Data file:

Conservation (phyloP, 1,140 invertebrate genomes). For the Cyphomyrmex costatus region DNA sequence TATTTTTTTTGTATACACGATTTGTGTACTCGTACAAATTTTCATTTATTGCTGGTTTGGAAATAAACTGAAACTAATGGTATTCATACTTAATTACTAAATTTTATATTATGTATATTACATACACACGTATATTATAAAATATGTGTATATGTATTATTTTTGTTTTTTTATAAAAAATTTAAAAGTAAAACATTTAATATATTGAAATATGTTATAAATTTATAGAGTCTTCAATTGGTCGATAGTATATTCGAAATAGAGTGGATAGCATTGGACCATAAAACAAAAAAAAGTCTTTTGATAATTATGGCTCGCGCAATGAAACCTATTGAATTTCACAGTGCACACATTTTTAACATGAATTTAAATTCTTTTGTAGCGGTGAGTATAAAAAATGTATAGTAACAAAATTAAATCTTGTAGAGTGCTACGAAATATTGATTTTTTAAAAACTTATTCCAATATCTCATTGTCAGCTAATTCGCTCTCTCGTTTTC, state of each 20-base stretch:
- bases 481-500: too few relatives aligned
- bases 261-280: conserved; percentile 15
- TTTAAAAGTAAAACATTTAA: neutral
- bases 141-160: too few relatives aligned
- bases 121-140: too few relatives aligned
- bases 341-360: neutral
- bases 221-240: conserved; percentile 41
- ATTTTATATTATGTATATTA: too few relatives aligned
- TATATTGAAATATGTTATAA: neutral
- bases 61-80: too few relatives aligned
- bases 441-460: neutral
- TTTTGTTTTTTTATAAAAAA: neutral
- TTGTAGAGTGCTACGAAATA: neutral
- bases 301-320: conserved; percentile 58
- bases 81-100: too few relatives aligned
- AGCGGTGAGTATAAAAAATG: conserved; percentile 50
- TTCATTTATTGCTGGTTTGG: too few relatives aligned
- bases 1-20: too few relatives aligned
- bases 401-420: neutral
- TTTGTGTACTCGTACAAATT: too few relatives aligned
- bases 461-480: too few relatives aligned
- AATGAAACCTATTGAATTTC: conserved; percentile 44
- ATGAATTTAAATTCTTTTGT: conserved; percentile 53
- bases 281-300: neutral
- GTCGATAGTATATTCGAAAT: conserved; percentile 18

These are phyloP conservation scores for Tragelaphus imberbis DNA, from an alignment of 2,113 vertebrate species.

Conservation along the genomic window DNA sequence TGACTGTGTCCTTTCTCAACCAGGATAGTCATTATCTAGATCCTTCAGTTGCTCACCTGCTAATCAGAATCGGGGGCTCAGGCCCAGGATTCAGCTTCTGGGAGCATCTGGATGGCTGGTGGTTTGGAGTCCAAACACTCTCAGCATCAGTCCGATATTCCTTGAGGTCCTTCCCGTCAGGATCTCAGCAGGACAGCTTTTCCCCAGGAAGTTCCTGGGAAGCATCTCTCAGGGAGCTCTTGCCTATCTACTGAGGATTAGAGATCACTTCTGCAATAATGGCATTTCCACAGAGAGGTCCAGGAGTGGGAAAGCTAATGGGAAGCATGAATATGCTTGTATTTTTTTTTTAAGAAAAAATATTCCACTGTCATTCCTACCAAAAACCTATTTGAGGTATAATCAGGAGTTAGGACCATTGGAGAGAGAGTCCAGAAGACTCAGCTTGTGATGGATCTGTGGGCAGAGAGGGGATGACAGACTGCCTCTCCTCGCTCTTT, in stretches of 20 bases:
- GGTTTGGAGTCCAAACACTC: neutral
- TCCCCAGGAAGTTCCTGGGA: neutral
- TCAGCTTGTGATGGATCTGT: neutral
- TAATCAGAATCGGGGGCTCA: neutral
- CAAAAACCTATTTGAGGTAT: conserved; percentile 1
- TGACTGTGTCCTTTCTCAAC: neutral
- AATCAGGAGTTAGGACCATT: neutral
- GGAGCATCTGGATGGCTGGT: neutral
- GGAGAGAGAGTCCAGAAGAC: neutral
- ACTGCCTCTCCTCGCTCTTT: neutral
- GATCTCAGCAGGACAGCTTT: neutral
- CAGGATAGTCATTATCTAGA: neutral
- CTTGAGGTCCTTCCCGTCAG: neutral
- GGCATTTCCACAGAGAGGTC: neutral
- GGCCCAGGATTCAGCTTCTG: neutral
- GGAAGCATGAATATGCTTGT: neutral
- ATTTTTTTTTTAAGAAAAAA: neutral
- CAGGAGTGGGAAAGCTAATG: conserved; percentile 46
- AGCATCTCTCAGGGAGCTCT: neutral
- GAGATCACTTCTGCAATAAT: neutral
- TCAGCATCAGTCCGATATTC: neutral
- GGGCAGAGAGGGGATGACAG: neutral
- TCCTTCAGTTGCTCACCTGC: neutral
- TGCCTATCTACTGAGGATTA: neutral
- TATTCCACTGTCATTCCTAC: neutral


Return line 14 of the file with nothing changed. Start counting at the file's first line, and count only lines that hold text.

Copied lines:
- TTGTAGAGTGCTACGAAATA: neutral